A hard winter
Hearne’s men suffered through their first winter at Cumberland House. Unlike the pedlars, most of them were unaccustomed to wilderness living. They sought the help of the local Indians, hiring men to hunt and fish and women to dry provisions, mend snowshoes and perform other duties.
Their own days were mostly spent cutting and hauling firewood, clearing snow, fishing, fixing nets, and cutting and squaring timber for proper houses to be built in the spring. They had very little time for the trading expeditions they needed to undertake to collect furs, and as the winter dragged on long hours, hard work and scant provisions took its toll on morale. The small number of furs collected must have made the hardships seem futile
Nevertheless, Hearne and his men survived, and Cumberland House was established—and although it must have seemed doubtful at the time, so was the foundation of a solid inland fur trade by the Hudson’s Bay Company.
Competition and expansion
In May, 1775, Hearne returned to York Factory to take up a new post as Governor at Churchill. His replacement was veteran trader Matthew Cocking, who had a good idea of what an inland post required and asked for, and got, sufficient supplies. (Cocking wasn’t particularly thrilled with his new post, though, since he had a hernia that must have made the journey very uncomfortable.)
Cocking knew the countryside better than Hearne, and had the added advantage of being able to speak Cree. In his first winter at Cumberland House he netted 10 times the number of furs Hearne had collected. Things were looking up for the Company.
In April, 1778, William Tomison took charge. He both ran Cumberland House and organized the fur trade all along the Saskatchewan River. Called by one contemporary a “great, stubborn, honest and cross-grained” man, he was well-known to the Indians and, like Cocking, could speak Cree.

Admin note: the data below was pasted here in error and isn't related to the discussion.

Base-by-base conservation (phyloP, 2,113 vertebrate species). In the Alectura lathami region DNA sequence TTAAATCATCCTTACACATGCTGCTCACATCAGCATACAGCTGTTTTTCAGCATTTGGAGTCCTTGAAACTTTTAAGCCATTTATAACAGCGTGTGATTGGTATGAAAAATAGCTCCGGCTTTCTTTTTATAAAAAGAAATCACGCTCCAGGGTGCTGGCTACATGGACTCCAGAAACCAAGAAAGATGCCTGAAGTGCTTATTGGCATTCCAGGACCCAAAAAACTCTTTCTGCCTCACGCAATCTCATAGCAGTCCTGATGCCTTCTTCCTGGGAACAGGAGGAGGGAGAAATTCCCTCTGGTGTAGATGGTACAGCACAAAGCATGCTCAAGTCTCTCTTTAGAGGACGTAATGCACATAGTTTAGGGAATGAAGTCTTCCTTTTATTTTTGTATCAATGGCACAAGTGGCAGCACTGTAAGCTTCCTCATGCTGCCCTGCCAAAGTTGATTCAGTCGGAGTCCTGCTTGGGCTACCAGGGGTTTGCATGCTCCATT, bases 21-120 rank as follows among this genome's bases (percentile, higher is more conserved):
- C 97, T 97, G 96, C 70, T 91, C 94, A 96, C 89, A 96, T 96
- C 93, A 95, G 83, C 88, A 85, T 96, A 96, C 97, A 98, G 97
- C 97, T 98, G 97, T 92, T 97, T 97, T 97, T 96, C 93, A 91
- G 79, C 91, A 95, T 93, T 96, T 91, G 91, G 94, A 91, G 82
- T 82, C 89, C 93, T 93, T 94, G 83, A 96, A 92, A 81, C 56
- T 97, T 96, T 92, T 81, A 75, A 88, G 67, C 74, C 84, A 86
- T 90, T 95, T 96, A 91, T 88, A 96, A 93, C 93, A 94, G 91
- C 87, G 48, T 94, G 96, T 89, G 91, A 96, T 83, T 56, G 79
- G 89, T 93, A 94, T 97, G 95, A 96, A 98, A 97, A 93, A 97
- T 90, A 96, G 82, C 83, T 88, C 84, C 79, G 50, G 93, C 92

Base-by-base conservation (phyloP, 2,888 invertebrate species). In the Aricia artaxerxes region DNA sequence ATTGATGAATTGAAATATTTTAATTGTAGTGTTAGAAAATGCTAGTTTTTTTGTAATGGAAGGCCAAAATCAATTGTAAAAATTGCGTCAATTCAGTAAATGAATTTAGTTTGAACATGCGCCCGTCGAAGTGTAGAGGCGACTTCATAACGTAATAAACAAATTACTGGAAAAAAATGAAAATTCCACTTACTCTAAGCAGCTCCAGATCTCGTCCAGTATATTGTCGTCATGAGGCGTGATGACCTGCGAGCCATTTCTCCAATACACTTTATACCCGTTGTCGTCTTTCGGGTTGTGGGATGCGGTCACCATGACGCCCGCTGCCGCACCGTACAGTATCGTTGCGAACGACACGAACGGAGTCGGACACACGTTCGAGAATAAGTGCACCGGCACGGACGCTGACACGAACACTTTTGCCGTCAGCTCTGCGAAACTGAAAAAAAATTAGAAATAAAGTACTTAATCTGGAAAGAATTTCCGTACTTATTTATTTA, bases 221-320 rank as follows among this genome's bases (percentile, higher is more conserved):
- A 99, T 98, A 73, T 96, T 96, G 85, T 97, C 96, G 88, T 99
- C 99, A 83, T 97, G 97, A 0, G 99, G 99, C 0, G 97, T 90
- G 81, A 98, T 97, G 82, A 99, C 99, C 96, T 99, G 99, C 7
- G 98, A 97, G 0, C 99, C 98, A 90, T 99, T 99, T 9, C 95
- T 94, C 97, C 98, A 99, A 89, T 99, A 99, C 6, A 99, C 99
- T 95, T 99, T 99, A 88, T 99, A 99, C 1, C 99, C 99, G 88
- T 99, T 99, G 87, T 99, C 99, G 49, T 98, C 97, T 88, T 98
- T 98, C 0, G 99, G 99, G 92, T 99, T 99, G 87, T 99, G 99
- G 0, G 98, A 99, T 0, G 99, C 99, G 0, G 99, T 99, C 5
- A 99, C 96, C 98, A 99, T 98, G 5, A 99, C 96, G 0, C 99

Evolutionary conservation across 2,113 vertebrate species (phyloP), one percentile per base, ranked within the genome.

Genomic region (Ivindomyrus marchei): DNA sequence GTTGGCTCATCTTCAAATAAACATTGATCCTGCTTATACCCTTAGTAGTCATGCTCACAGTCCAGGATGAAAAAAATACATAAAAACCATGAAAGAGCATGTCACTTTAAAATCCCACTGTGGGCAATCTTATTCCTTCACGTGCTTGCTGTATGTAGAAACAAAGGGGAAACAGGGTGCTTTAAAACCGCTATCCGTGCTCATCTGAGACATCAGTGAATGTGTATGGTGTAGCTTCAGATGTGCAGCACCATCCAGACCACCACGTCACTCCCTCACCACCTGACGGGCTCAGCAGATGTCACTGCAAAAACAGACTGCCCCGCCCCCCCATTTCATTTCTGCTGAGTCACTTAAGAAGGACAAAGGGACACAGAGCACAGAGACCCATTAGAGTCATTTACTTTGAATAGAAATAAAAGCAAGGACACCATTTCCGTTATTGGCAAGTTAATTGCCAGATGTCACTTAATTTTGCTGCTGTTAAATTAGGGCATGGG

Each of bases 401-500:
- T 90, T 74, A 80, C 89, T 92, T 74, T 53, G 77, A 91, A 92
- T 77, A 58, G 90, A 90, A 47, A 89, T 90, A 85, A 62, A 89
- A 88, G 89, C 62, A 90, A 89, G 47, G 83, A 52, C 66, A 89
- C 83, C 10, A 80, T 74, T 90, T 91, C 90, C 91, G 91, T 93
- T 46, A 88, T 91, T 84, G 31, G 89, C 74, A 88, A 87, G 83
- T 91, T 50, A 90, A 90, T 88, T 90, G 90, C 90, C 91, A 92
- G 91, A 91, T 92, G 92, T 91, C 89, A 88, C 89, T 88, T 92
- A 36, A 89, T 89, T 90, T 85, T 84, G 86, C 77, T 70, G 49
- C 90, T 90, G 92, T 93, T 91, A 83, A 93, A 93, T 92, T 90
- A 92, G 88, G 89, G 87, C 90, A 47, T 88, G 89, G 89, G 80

In 1778, Tomison’s men built Hudson House, the Hudson’s Bay Company’s second inland post, further up the Saskatchewan River. Other posts soon followed, as Hudson’s Bay and North West Company traders leapfrogged up the river in an attempt to gain an advantage. (The North West Company was founded in 1779 when a group of pedlars joined forces.)
In 1781, smallpox reached Cumberland House. The disease killed half the local Indian population. Tomison had the sick brought into the stockade and tended; those who were strong caught fish and cut wood. Although the Englishmen nursed the sick and buried the dead, none of them became ill.
Early in the 1790s, the Company rebuilt the Cumberland House post on the present-day site. The North West Company erected a post right next to it in 1793.
More than just furs moved through Cumberland House, which became an important distribution depot for all sorts of goods. Pemmican, dried meat, grease and other buffalo products were collected at the prairie posts further west and forwarded to Cumberland House. When the brigades hauling furs from the Athabasca and Churchill regions passed through Cumberland Lake en route to York Factory and Montreal, they were given buffalo provisions for their long voyage. On the return journey, canoes and boats heavily laded with trade goods were supplied with pemmican for the trip inland.
A stopping-off place
Cumberland House also became an important stopping-off place for many of the explorers and surveyors of the Canadian west.
Philip Turnor was appointed by the Company to pinpoint the longitude and latitude of the inland posts and to survey and map the best routes to the Athabasca. He wasn’t impressed with Cumberland House when he stopped there in July of 1779, writing that “the post could be called nothing but a warehouse from whence goods could be carried by flat-bottomed boats.”
David Thompson spent 13 years exploring and surveying the Nelson, Churchill and Saskatchewan Rivers. He stopped at Cumberland House for dried provisions in 1786. Three years later he commented on the enormous sturgeon caught there, weighing anywhere from 15 to 50 pounds, “the oil collected being sufficient for two lamps the year round.”
The most famous explorer to stop at Cumberland House was Sir John Franklin, who had been appointed to lead an expedition overland from Hudson’s Bay to the northern shores of the continent. He reached Cumberland House in October, 1819, and remained until January 19, 1820. He described Cumberland House as consisting of “log houses, built without much attention to comfort, surrounded by lofty stockades, and flanked by bastions. There was parchment covering the windows, imperfectly made by Indian women from deer skin.”
Just three years later, Samuel Black, on his way to the Rocky Mountains, described Cumberland House as “a large tolerably well-built house with glass windows and a gallery in front,” so some improvements had been made, although he still felt the post was a gloomy place.